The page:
View inside the hall containers with the functional containers to the left and right (Photo: GSS+)

The three directorates involved – specifically the U, I and L Directorates – concluded 15 individual contracts within four months to implement the project. Following the invitation to tender by the U Directorate in December 2016, the main contract with GSS+, the company set up by the consortium and comprising ESG GmbH and STEEP GmbH, was concluded on 28 April 2017. Since the German contingent relocated from Incirlik (Turkey) to Jordan, subsequent changes to the contracts became necessary which were all implemented successfully.

In mid-May 2018, the important milestone “acceptance by the emission control service of the Bundeswehr Centre for Cyber Security” was reached. The system was then presented to the Bundeswehr as the customer.

PRS receiver: P3RS-2 (Photo: BAAINBw)

After that, the system was disassembled completely and packed into containers for redeployment to the Bundeswehr Communication and Information Systems Sector 1 in Fürstenfeldbruck to carry out IT system integration and testing (operational testing).
The overall system comprises in total 86 functional containers, each 20 ft long: 71 containers for the facility including equipment and an additional 15 containers for self sufficient power supply. The actual two-storey building block is made up of 40 HF proof functional containers and 20 HF proof hall containers.

ROOF (R&T study by WTD 81) (Photo: BAAINBw)

The implementation of the field infrastructure measures in Jordan and the subsequent in-service support took place in close coordination with the Bundeswehr Joint Forces Operations Command J4, the Federal Office of Bundeswehr Infrastructure, Environmental Protection and Services Infra IV as well as the field accommodation project group. The construction project includes the foundation of the combat operations centre including connections to media and antennas, the supply with additional commercially available units and further comprises a fence surrounding the facility where access control is carried out.
The GAF COC MCD was erected from December 2018 onwards in Jordan on the Al Azraq Muwaffaq Salti Air Base (MSAB), in the German Camp Sonic. Upon completion, operational readiness was established.

Thanks to the excellent cooperation between those involved (industry, GAF, federal offices) and the high level of commitment, the implementation of the GAF COC MCD is on schedule. Cooperation is exemplary and characterised by mutual trust, the willingness to deliver on schedule and in accordance with the budget, and also by an excellent team spirit.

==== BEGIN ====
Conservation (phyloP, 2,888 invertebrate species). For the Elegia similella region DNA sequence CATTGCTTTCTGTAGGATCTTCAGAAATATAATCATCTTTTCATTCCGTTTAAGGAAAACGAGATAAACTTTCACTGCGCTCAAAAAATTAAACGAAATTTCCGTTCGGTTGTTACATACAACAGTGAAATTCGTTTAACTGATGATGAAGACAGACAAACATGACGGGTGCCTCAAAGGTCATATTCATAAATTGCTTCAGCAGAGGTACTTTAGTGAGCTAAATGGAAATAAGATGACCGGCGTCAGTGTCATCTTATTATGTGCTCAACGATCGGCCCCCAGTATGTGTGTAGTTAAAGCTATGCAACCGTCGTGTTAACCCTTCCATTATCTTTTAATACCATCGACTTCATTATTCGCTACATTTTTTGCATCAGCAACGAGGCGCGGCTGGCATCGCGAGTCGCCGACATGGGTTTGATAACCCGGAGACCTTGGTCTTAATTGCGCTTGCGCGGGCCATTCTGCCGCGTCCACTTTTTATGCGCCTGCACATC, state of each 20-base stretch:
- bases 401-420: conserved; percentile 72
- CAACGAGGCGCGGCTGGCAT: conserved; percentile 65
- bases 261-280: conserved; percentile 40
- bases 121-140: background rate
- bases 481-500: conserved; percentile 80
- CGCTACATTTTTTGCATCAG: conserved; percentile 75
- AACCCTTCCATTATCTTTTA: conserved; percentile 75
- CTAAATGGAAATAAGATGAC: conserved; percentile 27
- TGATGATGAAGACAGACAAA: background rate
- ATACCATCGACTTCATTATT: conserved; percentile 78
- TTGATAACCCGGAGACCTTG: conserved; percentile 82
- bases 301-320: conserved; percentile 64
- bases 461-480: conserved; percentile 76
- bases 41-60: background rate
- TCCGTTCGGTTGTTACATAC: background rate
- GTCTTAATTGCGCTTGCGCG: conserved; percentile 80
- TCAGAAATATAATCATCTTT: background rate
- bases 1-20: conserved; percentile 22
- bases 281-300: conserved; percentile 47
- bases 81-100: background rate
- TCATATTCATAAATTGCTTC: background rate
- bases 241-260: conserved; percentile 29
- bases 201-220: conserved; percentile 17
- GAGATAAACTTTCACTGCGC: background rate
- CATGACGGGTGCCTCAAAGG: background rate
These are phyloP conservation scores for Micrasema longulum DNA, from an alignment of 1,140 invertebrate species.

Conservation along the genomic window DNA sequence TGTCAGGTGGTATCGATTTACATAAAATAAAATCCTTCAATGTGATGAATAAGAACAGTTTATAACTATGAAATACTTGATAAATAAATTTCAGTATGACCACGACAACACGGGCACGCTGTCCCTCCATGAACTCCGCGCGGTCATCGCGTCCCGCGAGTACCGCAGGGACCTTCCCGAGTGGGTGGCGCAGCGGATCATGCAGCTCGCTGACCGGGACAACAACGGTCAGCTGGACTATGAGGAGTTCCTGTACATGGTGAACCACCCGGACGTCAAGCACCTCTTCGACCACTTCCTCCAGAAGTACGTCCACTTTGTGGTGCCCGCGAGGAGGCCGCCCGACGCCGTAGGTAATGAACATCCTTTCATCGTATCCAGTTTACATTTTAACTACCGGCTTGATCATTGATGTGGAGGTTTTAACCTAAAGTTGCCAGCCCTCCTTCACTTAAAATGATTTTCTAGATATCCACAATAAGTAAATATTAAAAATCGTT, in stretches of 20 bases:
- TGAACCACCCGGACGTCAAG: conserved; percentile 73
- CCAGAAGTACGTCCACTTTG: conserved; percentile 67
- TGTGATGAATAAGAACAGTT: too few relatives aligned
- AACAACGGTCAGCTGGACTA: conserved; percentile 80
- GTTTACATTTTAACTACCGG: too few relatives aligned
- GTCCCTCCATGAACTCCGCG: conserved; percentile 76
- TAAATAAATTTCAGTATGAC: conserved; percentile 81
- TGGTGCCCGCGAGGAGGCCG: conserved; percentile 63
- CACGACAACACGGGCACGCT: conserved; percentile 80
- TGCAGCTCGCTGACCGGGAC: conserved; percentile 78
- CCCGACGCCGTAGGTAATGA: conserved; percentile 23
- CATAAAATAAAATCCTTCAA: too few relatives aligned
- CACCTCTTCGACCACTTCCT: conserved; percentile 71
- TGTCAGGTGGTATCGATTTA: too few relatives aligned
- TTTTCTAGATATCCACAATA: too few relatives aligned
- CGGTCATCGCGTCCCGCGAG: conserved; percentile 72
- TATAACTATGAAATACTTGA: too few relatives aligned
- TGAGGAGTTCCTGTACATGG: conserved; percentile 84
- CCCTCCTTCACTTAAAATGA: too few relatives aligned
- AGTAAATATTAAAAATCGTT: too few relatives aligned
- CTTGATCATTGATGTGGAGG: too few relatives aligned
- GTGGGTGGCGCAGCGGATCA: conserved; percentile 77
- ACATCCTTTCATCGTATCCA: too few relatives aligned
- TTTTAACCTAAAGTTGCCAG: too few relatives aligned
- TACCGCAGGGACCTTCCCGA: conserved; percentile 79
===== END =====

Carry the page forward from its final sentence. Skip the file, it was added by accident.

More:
Future Generation of GPS and GALILEO Receivers (U5.4)

The only way to provide the Bundeswehr on a global scale with a common capability to determine positioning, navigation and timing (PNT) for its many tasks is the Global Navigation Satellite System (GNSS). In this context, reliable PNT operators/sensors are taken into consideration for Bundeswehr equipment so as to ensure protection against false signals. For this purpose, only encrypted services by GPS and – in future – GALILEO can be considered.

The Bundeswehr has so far used US-manufactured encrypted P(Y) code GPS receivers. Following the modernisation of the GPS system, a new M code will be introduced. The next generation of encrypted GPS receivers will become available in 2022/23. As a result, the GPS P(Y) code currently in use will not be available indefinitely.

View from outside on the COC with balustrade, stairs and air conditioning modules (Photo: GSS+)

This fact alone calls for conversion plans for the Bundeswehr systems. What is more, the European satellite navigation system GALILEO with PRS (Public Regulated Service) also offers encryption services (protection against deception attacks) and controlled access for sovereign tasks. Both GPS M code and GALILEO PRS feature a modernised cryptology with additional operational NAVWAR capabilities, including a higher robustness. The robustness of the Bundeswehr systems will increase significantly with the future use of GALILEO PRS, which will be introduced at the same time as the M code. Also, there will be less dependency on US deliveries (US ITAR GPS receivers, GPS encryption material).

As part of the encrypted GALILEO PRS service under the control of the EU council and the necessary cyber hardening of systems (including GNSS), cryptology (encryption modules) will be developed and manufactured at the national level. The European GALILEO system shall ensure that the EU is independent in this key technology.

The GPS M code equipment, by contrast, will be developed for the US Department of Defence (DoD) by approved US manufacturers. The Bundeswehr cannot define any requirements in this process.

On the basis of initial EU receiver studies, the Bundeswehr ordered first demonstrators of GALILEO PRS receivers in the context of an R&T study. In addition, the Bundeswehr defines the basis for the use of GALILEO PRS both at the interministerial and the international level. Together, requirements with regard to standards and key distribution will be defined.
To ensure that the new combined receivers are included in the budget planning according to demand as well, a demand analysis has already been performed. A first project for maritime and land systems is currently in the analysis phase.

Team of authors BAAINBw.